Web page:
Using Environment variables and secrets (API keys, database passwords) in AWS Lambda - Python Version

Passing environment variables to AWS Lambda
Passing environment variables to AWS Lambda

In this article, you're going to learn how to use environment variables and pass sensitive information such as API keys and database passwords securely to AWS Lambda using Python.

The typeScript version of this article is available here

What are Environment Variables?

Environment variables are variables whose values are set outside of the program (in our case - this program is a lambda function) and are usually key-value pairs. It is important to note that the program is never changed across environments and the values of these environment variables are fetched within the program.

For example, if you're running a program in a local environment - you might want to refer to the database installed on your local machine. If you're running the same program in dev environment - you would want to refer to the dev database.

Kinds of environment variables used in lambda

At a high level, you can categorize the data that you might want to pass as environment variables to your lambda function into 2 kinds

  • Non-Sensitive data such as bucket name, dynamodb table name, etc...
  • Sensitive data such as API keys, username, and password of the database, etc...

Apart from this, AWS Lambda itself has some default environment variables.

Non-sensitive data

Let's consider a scenario where you have a dynamodb table for storing the sales transactions. At the end of the day, you might want to run some lambda function to process the sales information for that day.

In this case, your lambda function needs to know the name of the dynamodb table. You can pass this as an environment variable directly as this information is not sensitive.

In below code snippet (which usesaws-cdk ), we're creating the dynamodb table with a single partition key.

table = ddb.Table(self, 'sales_table',
                              name='id', type=ddb.AttributeType.STRING),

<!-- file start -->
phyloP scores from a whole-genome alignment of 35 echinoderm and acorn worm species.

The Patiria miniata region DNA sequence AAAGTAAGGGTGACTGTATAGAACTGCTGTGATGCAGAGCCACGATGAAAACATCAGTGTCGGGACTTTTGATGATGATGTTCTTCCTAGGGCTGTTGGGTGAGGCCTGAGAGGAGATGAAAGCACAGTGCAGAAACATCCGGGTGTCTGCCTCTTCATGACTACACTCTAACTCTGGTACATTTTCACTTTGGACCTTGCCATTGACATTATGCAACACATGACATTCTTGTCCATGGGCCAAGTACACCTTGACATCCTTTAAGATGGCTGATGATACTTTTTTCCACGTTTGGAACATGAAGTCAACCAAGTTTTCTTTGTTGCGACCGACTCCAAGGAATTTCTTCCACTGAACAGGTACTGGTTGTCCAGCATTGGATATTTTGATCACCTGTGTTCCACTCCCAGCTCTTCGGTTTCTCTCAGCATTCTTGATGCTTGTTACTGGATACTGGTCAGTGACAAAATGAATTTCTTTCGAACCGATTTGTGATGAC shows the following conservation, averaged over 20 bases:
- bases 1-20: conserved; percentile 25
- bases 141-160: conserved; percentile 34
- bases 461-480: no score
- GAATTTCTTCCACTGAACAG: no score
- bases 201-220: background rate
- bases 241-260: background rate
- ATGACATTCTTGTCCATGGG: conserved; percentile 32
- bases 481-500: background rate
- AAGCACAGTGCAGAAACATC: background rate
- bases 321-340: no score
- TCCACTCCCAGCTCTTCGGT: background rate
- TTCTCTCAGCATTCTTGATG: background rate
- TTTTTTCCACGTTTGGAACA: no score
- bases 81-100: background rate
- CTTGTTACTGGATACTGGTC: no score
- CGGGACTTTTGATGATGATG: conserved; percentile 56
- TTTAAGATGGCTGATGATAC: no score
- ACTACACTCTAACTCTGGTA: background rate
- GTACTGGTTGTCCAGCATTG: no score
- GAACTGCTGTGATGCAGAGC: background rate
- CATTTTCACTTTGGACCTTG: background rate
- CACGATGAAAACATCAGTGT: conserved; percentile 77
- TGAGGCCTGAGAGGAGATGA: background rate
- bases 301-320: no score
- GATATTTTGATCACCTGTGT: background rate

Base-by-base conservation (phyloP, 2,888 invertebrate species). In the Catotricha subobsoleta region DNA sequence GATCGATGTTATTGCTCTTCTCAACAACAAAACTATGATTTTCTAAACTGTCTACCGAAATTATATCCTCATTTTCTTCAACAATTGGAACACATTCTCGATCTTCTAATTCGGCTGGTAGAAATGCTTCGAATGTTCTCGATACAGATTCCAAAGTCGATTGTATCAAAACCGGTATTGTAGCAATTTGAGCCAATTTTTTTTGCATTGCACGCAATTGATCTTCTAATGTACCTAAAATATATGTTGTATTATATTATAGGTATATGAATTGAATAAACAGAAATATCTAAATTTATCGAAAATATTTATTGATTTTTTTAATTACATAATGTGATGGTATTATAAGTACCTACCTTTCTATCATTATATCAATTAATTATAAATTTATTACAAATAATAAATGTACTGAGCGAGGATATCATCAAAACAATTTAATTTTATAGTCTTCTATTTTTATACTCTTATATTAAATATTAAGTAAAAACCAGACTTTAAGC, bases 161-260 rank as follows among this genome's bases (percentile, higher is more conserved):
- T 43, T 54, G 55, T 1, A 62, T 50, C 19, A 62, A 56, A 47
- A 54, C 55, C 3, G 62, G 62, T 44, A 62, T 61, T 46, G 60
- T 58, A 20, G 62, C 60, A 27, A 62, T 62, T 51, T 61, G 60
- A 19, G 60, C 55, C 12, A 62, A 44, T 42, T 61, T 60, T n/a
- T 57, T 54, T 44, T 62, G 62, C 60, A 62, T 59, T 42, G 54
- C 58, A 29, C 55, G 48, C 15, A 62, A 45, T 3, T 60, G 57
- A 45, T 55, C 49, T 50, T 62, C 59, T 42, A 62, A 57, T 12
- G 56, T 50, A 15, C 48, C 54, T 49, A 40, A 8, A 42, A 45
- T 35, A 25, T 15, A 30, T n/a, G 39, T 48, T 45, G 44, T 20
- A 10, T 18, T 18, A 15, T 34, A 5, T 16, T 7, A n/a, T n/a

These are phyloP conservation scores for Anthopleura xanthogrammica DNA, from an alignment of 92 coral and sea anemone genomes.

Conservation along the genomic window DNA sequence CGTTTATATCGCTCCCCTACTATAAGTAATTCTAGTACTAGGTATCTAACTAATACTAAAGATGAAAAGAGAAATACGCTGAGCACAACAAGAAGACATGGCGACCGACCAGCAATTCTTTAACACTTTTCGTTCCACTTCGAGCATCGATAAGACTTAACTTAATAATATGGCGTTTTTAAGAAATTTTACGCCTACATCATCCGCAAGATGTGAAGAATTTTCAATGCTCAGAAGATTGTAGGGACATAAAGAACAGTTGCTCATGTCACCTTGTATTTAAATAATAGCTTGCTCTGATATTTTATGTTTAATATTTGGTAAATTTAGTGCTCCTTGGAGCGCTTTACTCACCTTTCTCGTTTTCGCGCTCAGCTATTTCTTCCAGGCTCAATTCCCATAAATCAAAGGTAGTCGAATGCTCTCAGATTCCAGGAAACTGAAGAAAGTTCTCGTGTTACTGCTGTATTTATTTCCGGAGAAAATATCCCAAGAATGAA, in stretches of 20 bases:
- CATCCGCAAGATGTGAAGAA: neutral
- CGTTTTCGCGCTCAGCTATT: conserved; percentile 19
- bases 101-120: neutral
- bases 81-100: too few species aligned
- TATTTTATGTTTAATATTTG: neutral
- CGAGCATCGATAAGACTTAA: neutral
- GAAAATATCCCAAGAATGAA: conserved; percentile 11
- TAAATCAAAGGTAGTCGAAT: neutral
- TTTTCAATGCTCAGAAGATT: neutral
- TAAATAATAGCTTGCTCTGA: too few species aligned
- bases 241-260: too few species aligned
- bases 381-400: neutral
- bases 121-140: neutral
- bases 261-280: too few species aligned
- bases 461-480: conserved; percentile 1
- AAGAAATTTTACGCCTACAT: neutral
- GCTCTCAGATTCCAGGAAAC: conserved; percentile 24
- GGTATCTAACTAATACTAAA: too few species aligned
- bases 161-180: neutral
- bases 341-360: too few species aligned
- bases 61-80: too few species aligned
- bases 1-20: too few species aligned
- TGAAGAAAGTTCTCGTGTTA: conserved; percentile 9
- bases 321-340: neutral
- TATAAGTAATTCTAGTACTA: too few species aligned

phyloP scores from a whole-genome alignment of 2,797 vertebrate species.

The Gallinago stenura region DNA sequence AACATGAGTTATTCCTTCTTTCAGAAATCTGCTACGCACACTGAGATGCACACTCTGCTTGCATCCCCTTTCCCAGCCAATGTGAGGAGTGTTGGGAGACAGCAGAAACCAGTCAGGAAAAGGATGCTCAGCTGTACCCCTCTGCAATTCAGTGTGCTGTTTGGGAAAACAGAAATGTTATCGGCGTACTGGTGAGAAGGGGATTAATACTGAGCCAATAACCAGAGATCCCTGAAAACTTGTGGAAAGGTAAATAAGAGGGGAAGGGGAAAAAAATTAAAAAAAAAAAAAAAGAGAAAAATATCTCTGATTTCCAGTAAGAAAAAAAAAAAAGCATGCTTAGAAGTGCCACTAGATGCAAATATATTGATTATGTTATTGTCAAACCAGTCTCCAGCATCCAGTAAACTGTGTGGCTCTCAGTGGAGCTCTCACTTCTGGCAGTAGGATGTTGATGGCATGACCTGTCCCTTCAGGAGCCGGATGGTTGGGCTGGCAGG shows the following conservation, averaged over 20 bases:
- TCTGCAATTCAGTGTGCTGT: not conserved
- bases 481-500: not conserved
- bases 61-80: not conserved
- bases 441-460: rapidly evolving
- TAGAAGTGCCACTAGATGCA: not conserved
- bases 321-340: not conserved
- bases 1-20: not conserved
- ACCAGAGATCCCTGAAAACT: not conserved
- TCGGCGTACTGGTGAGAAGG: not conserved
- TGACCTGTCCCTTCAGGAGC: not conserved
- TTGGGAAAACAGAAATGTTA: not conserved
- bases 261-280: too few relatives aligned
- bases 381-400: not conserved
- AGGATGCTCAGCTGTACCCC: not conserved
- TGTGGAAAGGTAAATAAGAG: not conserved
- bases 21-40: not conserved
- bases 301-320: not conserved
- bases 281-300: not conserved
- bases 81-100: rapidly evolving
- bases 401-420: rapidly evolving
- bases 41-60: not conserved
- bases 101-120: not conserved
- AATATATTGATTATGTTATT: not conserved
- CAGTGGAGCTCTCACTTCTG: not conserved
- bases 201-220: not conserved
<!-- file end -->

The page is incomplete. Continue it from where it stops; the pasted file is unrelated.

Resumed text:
Then, we create a lambda function that uses Python 3.8 as runtime. We configure timeout and memory size for the lambda function. We pass the table_name as an environment variable to the lambda function.

read_ddb_fn = _lambda.Function(self,
                                           "table_name": table.table_name

When you deploy using cdk deploy, CDK would create all AWS resources.

You can see the environment variables (along with the values in plain text) created earlier are shown in Environment Variables section of Configuration tab.

As this is not sensitive data, you can pass the dynamodb table information as an environment variable.

How to use the environment variables in the Lambda function

There is no difference between accessing environment variables from the lambda function to any other program.

If you're using python, you can use os.environ.get('env_variable_name')

Below is the actual lambda function code for retrieving the environment variable

import os

def handler(event, context):
    table_name = os.environ.get('table_name')


It is obvious but worth to re-iterate that even though you can get the dynamodb table name from the environment variable, you need to have the necessary permissions to access the table

You can give the permissions like this in CDK for read access.

Grant access to lambda function to read table 

Sensitive data

Let's consider a scenario where you have a database and want your lambda function to interact with the RDS database.

In this case, your lambda function should have access to the hostname, user name, and password for the database to communicate with the RDS database aurora or any other form of data store.

As the user name and password of the database are sensitive information - it is not advisable to pass this information directly as environment variables to your lambda function. As shown earlier, all environment variables that you pass into the lambda function would be visible in the AWS console.

This is the reason why you should never pass sensitive data as environment variables directly to your lambda function.

For sensitive information, you need to store the sensitive information in parameter store or secrets manager and then pass name or ARN(Amazon Resource Name) as an environment variable to your lambda function.